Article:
Speaking of degree of difficulty, it's really hard to get the focus locked up on a moving bird very close to you.  It was a little bit of a bummer this White-bellied Woodstar has some scruffy molt going on.

Chestnut-breasted Coronet is another east slope specialty.  We saw I think 3 species of coronet on the trip, they would typically extend their wings when they would land.  I also saw both Chestnut-breasted as well as a west slope species do this display where one bird would extend its wings and bill from below the other.  I think it was likely a courtship thing since it was fairly protracted.  Sexes are identical in coronets though so hard to say for sure.

This is Buff-tailed Coronet, a species found on both sides and honestly one of my favorite pics from the tip.

Incas are fairly large hummingbirds with long heavy bills, this is Collared Inca.

One more view of one of the smaller species, Tyrian Metaltail that we'd seen at higher elevations the day before.

We did glimpse a few other species, including Sword-billed Hummingbird and, for some members, Moutain Velvetbreast, but those will have to wait for later posts (or for the Velvetbreast that I missed later trips!)

Wednesday, February 28, 2018

Ecuador proper

Starting at the highest of elevations was somewhat of an odd introduction to South America.  The above-the-treeline paramo was a very unique habitat, scenery that was different from anything I'd ever seen.  It really did feel like a different continent.  We stayed at Guango Lodge for the night after our first day of birding.  The thin air allowed a moonset bright enough to hurt your eyes with a sudden direct look.  It was striking though.  But the moon soon set and the Sun quickly rose, casting early morning light on a forest that felt far less alien than the starkly beautiful paramo. 

Trogons are common throughout the tropics, Masked is the red-bellied version for the higher elevations of the Andes.  There was certainly familiarity here with its resemblance to several Central American cousins.

This is Black-crested Warbler, a bird that was singing fairly persistently early on our walk
This is one of the Basileuterus warblers (Rufous-capped which just gets into Arizona some years from its Central American haunts is another).  With plain wings and not much of a face pattern it didn't really resemble any of our breeders or migrants.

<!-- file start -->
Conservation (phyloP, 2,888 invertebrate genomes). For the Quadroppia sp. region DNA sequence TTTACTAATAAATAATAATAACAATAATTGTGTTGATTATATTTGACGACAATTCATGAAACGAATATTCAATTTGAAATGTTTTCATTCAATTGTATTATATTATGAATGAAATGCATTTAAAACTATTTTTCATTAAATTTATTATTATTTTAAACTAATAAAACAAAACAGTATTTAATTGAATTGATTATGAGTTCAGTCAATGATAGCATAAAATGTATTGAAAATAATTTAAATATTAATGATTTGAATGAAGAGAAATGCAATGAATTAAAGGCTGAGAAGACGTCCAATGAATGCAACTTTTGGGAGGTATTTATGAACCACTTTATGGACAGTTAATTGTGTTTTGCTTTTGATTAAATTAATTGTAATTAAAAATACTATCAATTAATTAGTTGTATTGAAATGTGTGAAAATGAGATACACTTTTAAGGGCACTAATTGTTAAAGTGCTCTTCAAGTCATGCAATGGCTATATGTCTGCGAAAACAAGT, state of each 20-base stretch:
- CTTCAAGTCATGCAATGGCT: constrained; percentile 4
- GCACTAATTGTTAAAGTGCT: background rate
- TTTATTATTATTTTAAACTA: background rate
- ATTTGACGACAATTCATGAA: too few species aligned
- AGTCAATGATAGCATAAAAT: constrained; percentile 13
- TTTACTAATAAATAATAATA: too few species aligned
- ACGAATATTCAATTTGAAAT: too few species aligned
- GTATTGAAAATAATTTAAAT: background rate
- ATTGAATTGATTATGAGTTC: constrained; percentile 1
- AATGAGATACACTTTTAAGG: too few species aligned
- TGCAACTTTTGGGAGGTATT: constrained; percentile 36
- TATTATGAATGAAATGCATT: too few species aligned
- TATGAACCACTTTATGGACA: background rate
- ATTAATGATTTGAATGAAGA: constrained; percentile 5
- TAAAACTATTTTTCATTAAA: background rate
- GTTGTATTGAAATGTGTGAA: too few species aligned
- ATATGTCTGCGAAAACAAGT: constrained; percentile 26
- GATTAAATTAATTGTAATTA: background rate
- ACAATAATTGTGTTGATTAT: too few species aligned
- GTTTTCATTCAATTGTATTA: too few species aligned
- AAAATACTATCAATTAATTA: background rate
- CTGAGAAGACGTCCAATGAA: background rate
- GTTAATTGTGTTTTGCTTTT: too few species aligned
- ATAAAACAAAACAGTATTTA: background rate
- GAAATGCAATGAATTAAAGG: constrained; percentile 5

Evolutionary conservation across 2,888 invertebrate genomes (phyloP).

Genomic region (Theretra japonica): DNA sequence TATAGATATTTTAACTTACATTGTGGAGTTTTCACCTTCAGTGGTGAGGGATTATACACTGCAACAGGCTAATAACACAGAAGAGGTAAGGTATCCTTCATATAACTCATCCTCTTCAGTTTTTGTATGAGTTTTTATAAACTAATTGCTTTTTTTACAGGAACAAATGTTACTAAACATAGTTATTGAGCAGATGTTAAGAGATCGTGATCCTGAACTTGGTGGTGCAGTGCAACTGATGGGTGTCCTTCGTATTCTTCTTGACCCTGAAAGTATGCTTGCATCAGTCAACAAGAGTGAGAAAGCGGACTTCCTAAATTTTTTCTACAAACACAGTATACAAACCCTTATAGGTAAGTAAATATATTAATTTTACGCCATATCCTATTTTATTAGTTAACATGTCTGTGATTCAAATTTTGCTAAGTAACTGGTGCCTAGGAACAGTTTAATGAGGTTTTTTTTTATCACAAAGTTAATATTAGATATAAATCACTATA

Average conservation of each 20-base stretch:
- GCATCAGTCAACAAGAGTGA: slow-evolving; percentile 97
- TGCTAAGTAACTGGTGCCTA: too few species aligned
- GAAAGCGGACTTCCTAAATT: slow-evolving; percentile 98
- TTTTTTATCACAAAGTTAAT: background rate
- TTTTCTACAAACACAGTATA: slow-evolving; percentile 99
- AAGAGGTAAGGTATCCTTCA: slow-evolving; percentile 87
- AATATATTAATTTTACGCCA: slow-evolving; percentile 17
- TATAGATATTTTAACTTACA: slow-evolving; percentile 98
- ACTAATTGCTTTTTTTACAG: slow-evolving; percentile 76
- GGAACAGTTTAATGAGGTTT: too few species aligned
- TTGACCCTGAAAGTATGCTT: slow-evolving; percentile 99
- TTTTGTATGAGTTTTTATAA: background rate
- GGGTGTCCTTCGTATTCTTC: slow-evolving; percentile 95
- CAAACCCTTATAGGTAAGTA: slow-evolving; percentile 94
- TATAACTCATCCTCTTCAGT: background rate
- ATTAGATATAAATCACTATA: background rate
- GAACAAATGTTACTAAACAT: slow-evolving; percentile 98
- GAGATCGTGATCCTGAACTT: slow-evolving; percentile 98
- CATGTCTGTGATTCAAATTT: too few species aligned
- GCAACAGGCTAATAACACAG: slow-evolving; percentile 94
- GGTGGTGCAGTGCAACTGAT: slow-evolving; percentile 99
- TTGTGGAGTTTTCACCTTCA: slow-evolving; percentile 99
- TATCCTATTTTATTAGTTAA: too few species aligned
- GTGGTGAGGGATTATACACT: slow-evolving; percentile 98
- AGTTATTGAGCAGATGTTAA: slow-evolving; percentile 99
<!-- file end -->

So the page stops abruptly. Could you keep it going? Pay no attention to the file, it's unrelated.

Probably no class of birds is more widely represented in South America than the flycatchers.  Fortunately for us, on this trip there weren't a lot of difficult to separate species pairs the way a person has to work for several groups of elaenia or flatbill on previous trips.  Of course as soon as I say that I can't remember if this next bird is White-tailed or White-banded Tyrannulet.
 My notes say it's White-banded.

Rufous-breasted Chat-tyrant was our 2nd chat-tyrant of the trip, another cleanly-marked, neatly-patterned bird.

Cinnamon Flycatcher is perhaps the most boldly brown bird I've ever seen.

Finally the bird of the day for me, Chestnut-crowned Antpitta, our second species of antpitta in as many days. 
The first 2 days of this trip therefore equaled the total number of antpittas I'd seen on every other trip I've made to the neotropics combined.

Saturday, February 24, 2018

I guess Seedsnipes need oxygen too

Because 11,000 feet at Antisana was just entirely too low for a chance at a couple birds, we went higher.  How does 14,000 feet sound to you?  Pikes Peak, Mt Ranier and the other highest summits in the continental U.S. are also ... 14,000 feet and change.  It's high enough that the barometric pressure is 1/3 less than sea level.  That means you get 2/3 of the oxygen you're used to.

Our target bird was a Rufous-bellied Seedsnipe, a member of the sandpiper tribe that acts (and looks) like a ptarmigan.  I'll skip the suspense, despite a lot of effort we didn't see one.  The scenery was pretty fantastic though.  This is the Antisana volcano in the distance.

As a frame of reference its elevation is just a shade under 19,000 feet, Denali (formerly Mt McKinley) in Alaska is 20,000 feet.

There were birds though.  Here's Chestnut-winged Cinclodes in a more natural habitat than a gabled roof.

Honestly these next ones are more about the scenery than the birds, first a distant Plain-capped Ground-tyrant and then a Tawny Antpitta.

 The antpitta is standing atop the little lime green patch in the center.

We were high enough up that a Variable Hawk flew past beneath us.  They were usually really high up. 

Finally a few last pics of some of the craziest scenery that I've ever seen 

While the headache I developed was likely early altitude sickness, even without the Seedsnipe it was a really memorable afternoon